The students of the Exercise Science class for Community Health provided information and displays at health fair in the R. Wilson Brown Room in late April. The class is instructed by Teresa Taylor, assistant professor of Nursing.
Students, subjects, and an interesting fact or two about their research or display are listed below:
Recreational Safety (researched by Mikel Neil, Jim Thomas, and Cameron Hope): Each year, more than 3.5 million children ages 14 and under get medical treatment for sports injuries.
Eating Disorders (researched by Laurie Gilbert and Emily Connelly): Athletes and dancers are particularly vulnerable to developing eating disorders around the time of puberty, as they may want to stop or suppress growth. Eating disorders are so common in America that one or two out of every 100 students will struggle with one. The most common eating disorders are anorexia nervosa and bulimia nervosa.
Drinking and Driving (researched by Sami Jackson and Ashley Troyer): Don’t drink and drive. Alcohol remains in the body for six hours after drinking. On average, someone is killed every 40 minutes from drinking and driving.
Men’s Health–Testicular Cancer (researched by Geread Filippi and Raymond Gonzalez): Testicular cancer is commonly found in men ages 20-35. It is recommended that you give yourself monthly self-examinations.
Smoking and Tobacco Prevention (researched by Jacob Pederson and Marquis Kilburn): There are many chemicals in tobacco smoke. When people call them “cancer sticks,” it makes sense.
Skin Cancer Awareness (researched by Josh Hartin and Tim Reagan): Fifty percent of Americans who live to age 65 will have a form of skin cancer. In 2004, the treatment cost of skin cancer was $1.5 billion. Indoor tanning was put in a category with smoking as one of the most dangerous ways to get cancer.
Heart Disease (researched by Mason Ormesher and Kelsey Davis): We found out about the broad variety of heart diseases and risk factors and what a person can do to prevent heart disease. Main symptoms of heart disease are chest pain, shortness of breath, and numbness.
Hand-Washing Disease Prevention (researched by Brianna Daniels and Daniel Gray): To get a full 20 seconds of hand-washing, you can hum the “Happy Birthday” song from beginning to end twice. As you touch other people and things, you can accumulate germs on your hands.
Sexually Transmitted Infections/Diseases (researched by Michael Hall and Courtney Seminavage): Chlamydia is the most commonly reported STD. Both Chlamydia and Gonorrhea are STDs that most people who have don’t know they have because there are no prevalent signs. AIDS is deadly, not HIV. STIs are not diseases and can be cured.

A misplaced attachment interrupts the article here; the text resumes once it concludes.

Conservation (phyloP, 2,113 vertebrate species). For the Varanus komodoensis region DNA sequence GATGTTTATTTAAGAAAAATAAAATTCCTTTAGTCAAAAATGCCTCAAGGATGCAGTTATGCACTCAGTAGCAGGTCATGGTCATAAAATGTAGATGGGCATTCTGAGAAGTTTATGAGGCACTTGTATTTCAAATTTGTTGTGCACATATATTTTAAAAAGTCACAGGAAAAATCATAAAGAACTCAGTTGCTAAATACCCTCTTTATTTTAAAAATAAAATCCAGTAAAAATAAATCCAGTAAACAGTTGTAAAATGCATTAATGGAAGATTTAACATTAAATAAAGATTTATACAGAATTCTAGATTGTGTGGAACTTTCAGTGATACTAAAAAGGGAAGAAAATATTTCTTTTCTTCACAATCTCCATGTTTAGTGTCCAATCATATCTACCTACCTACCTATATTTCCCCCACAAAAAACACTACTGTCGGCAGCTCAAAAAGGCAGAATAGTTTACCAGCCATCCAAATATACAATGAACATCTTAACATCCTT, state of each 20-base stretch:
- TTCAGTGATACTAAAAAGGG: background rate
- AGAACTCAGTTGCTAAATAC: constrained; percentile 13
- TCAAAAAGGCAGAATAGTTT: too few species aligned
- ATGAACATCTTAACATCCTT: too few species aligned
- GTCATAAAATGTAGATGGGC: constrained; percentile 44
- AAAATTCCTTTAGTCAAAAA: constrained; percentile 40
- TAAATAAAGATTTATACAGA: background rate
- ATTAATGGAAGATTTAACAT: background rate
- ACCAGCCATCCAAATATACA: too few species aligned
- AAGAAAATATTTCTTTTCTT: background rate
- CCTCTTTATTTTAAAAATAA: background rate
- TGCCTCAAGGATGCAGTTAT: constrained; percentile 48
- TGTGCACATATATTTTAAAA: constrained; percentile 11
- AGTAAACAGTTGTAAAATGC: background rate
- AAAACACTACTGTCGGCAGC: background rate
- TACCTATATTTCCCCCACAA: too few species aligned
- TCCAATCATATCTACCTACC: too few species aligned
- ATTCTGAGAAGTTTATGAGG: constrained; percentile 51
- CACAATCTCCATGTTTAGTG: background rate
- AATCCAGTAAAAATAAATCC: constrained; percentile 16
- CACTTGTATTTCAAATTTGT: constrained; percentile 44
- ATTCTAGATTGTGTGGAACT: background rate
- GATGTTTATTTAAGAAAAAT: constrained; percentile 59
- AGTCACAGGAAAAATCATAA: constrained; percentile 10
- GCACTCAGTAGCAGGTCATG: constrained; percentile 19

Proper Nutrition and Healthy Lifestyle (researched by Jennifer Connaway, Jesse Hulett, and Courtney Henley): The food pyramid is now shown as a plate. If you eat 15 potato chips every day, you will gain 15 pounds in one year.
Back Injuries and Preventions (researched by Drew Wood and Kayla Donath): There are many different types of back injuries.
Substance Abuse (researched by Ryan Savka, Troy Langston, and Ryan Whitesel): The heroin epidemic is spreading fast across the United States.
Alcohol Abuse (researched by Alberto Linan and Vellos Purputidis): Alcohol abuse is a disease. It is characterized by a
maladaptive pattern of drinking alcohol that results in negative work, medical, education and/or social effects on a person’s life. Alcohol abuse affects about 10 percent of women and 20 percent of men in the United States, most beginning in their teens. With treatment, about 70 percent of people with alcoholism are able to decrease the number of days they consume alcohol and improve their overall health status within six months.
Stress and Stress Reduction (researched by Michael Miller and Andre Taylor): Stress is a fact of life. Symptoms of unmanaged stress include increased heart rate and blood pressure, and feeling tense, irritable, fatigued, or depressed. Effective ways to manage stress include adding balance to life by not overdoing studies or play, getting a thorough physical exam, expanding your support network and reinforcing friendships, exercising regularly, learning and practicing relaxation skills, taking “time-outs” from studying and other stressful activities, and discussing problems with friends, family, or counselors.